But before I elaborate any further, I think that now would be a pretty good time for us to sit back, relax, and check out the following filmic facts. (1) 'Paramount Pictures' first released this one-hundred-and-ten-thousand dollar production on exactly the same day Chris Columbus, the American filmmaker, was born. It was on the 10th of September, 1958, and it eventually clawed back four million dollars at the Box Office. (2) During pre-production this flick was given two working titles: "The Molten Meteor", which is what it was called in its synopsis, and "The Glob", which was going to be its given name until the filmmakers found out that there was a Walt Kelly cartoon which had that title already. (3) Loosely translated, this project was entitled 'Liquid Death' in Finland; 'Invasion from an Unknown Planet' in Greece; and 'The Voracious Spot' in Argentina. (4) Did you recognize what film was being played during those scenes set inside the theatre? If not, then you might like to know that it was the 1955 horror classic, 'Dementia', albeit the re-cut version entitled, "Daughter of Horror", which had some extra narration added by Ed McMahon, from Johnny Carson fame. (5) The majority of this movie was shot inside 'Yellow Springs Studios', based in Chester Springs; 'Valley Forge Studios', based in Valley Forge; and some of it was shot on location throughout the American state of Pennsylvania. This includes Downingtown, Royersford, Valley Forge, Chester Springs, and Phoenixville, the latter of which is where the Colonial Theater and the Doctors house were located. (6) One of the taglines used to promote this picture, states, 'Bloated with the blood of its victims!'. (7) The 27-year-old Steve McQueen was offered two options for starring in this film. He would either receive two-and-a-half-thousand dollars for his services or ten percent of the profits. He chose the two-and-a-half thousand dollar option, because he didn't think the film was going to make much money, even though it ended up grossing over four million dollars. (8) After this adventure slimed all over the screen, Steve McQueen starred in the crime-drama, 'The Saint Louis Bank Robbery'; Aneta Corsaut starred in the western, 'Black Saddle'; and Earl Rowe starred in the TV series, 'Naked City'.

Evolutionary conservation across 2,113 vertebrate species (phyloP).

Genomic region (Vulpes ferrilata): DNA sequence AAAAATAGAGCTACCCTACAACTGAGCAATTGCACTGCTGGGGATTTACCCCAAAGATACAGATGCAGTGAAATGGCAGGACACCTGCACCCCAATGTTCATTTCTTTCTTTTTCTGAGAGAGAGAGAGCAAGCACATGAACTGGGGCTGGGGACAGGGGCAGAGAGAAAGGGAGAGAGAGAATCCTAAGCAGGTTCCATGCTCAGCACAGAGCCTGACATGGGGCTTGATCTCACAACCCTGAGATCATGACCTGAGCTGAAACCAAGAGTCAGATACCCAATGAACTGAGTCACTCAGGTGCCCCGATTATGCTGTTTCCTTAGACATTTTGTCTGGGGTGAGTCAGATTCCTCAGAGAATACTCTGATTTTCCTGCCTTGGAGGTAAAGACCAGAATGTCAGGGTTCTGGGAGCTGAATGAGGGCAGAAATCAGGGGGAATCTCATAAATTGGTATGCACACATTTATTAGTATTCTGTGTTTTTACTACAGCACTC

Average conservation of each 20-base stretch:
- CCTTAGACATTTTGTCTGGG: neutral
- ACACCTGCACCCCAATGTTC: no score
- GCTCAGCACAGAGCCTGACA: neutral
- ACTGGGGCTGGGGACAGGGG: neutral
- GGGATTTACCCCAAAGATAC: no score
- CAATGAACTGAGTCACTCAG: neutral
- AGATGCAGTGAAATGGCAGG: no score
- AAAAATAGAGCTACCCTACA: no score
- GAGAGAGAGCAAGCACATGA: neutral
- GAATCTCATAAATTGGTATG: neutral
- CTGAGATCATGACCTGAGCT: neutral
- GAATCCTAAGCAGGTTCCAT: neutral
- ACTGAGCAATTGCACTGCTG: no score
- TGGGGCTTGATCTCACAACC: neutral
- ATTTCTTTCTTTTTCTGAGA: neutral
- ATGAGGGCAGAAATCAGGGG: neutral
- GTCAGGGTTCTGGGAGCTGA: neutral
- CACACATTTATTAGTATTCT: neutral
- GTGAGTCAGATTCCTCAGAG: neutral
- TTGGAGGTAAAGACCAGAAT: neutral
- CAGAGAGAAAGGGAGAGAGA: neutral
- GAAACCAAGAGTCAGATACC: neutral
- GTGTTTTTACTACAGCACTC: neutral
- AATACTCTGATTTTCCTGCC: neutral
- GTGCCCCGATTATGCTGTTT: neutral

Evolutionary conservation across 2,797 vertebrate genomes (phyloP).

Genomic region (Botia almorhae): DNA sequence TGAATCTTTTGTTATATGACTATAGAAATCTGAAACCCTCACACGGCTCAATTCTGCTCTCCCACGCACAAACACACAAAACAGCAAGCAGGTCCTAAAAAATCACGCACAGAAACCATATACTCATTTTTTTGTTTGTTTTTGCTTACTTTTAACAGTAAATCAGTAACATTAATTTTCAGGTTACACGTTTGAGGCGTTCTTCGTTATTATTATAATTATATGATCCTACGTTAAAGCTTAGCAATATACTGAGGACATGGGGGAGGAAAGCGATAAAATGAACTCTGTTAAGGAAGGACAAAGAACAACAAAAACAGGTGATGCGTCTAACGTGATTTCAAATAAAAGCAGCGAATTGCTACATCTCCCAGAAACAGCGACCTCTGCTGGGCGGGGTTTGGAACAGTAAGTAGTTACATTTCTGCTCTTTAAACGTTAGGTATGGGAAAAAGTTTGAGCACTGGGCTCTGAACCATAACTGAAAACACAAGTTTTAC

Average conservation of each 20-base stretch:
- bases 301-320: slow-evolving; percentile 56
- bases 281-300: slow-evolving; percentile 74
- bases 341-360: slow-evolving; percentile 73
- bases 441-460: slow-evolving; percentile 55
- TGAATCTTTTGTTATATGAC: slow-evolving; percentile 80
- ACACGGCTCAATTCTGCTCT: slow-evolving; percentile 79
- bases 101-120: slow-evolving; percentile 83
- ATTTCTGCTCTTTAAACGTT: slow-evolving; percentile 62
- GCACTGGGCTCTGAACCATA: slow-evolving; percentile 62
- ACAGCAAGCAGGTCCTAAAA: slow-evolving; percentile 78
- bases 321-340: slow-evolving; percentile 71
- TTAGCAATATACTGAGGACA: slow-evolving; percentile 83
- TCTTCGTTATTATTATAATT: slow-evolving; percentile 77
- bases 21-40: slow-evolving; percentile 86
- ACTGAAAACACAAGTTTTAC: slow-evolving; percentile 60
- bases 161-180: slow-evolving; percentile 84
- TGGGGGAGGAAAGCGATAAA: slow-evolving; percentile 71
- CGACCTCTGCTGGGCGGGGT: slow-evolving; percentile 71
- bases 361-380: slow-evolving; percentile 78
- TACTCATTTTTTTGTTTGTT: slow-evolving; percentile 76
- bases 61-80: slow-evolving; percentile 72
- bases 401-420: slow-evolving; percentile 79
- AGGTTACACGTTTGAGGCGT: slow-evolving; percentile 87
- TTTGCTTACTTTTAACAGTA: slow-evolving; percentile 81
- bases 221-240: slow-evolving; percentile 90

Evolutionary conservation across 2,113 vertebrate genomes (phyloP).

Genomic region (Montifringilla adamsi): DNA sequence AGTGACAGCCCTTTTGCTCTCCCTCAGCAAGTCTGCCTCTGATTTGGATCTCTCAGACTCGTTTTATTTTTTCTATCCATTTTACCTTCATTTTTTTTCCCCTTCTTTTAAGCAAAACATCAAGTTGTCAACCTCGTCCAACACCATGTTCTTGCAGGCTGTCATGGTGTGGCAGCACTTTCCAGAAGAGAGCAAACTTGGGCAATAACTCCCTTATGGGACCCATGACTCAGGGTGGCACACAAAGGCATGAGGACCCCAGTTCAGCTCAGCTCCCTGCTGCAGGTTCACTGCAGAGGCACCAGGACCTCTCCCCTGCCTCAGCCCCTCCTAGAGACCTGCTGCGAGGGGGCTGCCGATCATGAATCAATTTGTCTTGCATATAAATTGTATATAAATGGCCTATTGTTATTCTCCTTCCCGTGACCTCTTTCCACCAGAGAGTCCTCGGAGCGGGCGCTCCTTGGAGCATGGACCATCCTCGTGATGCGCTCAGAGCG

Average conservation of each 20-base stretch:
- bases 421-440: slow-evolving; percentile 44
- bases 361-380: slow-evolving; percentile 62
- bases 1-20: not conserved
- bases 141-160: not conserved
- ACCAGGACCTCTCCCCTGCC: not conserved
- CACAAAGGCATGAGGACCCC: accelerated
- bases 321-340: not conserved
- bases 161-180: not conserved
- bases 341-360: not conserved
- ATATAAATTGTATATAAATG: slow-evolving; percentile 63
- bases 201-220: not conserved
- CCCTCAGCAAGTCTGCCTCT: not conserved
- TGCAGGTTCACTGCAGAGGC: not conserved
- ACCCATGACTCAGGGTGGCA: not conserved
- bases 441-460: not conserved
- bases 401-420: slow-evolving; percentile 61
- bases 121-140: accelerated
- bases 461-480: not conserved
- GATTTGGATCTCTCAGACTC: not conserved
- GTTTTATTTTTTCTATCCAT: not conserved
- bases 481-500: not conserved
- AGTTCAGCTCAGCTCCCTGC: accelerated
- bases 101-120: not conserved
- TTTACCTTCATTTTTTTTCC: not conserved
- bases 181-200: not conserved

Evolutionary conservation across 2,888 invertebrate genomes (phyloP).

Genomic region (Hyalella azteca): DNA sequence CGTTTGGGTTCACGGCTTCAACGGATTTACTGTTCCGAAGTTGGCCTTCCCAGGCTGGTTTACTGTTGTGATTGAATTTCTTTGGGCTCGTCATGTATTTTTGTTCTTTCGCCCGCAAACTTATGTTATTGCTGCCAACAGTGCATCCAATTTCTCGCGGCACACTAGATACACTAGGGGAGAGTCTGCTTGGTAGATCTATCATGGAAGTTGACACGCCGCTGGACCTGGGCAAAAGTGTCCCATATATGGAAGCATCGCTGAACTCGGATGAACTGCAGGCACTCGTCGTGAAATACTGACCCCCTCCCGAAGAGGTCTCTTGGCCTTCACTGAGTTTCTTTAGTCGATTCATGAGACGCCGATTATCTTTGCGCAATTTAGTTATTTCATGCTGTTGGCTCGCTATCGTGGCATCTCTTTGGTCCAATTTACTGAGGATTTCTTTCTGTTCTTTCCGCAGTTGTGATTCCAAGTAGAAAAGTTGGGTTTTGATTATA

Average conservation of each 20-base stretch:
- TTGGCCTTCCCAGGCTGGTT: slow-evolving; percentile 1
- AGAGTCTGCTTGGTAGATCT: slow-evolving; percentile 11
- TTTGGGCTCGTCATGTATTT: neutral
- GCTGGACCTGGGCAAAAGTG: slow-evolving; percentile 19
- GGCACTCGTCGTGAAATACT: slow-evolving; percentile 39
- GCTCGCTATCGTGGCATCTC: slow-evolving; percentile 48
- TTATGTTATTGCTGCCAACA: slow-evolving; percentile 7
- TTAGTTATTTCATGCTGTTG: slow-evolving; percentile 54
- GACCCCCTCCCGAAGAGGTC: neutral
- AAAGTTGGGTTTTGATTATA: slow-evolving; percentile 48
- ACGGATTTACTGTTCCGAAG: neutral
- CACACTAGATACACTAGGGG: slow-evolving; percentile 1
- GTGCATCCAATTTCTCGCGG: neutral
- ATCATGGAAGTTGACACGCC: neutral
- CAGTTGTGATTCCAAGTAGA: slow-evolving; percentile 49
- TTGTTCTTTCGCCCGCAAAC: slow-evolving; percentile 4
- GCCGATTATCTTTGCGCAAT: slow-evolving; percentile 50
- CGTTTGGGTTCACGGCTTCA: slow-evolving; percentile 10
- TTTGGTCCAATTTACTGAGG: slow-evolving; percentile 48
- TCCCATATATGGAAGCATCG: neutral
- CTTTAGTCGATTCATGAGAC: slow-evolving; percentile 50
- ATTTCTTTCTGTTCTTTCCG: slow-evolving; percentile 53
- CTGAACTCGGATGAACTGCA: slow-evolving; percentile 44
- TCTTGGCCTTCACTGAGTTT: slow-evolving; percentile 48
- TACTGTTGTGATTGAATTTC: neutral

The Blob Attacks Nurse

Now, where was I? Oh yes! The flaws featured in this film. All those many, many, flaws, that 'The Blob' unfortunately possesses. This includes the acting, which was occasionally wooden and stiff; the special effects, which was laughable at best; as well as the overall style of the film, which was flat, monotonous, and very, very, fifties. In fact, this film was so God damn fifties, I kept on expecting some of the characters to spout phrases such as, ‘Gee-Whiz’, ‘Squaresville’, and ‘Daddy-Oh’, along with a number of other vintage idioms those cats purred back in the day. But thankfully, this was few and far between, and in a roundabout way, the best thing about this film is it’s charming Americana style.

Trust me, folks, once you’ve seen ‘The Blob’, you won’t forget it as it’s just cram-packed with some very memorable moments that will stay with you like a lobotomy. So go ahead, check it out, and try to ignore the sight of Steve McQueen pretending to be younger than he is, the groovy sound of Burt Bacharach's early musical score, the overall ambiance of fifties nostalgic Americana, and the feeling you get when you’ve watched something old that seems very, very new (Gasp!!!!! The Blob was made from silicon).


THE BLOB (1958) THE BLOB (1958) Reviewed by David Andrews on December 03, 2018 Rating: 5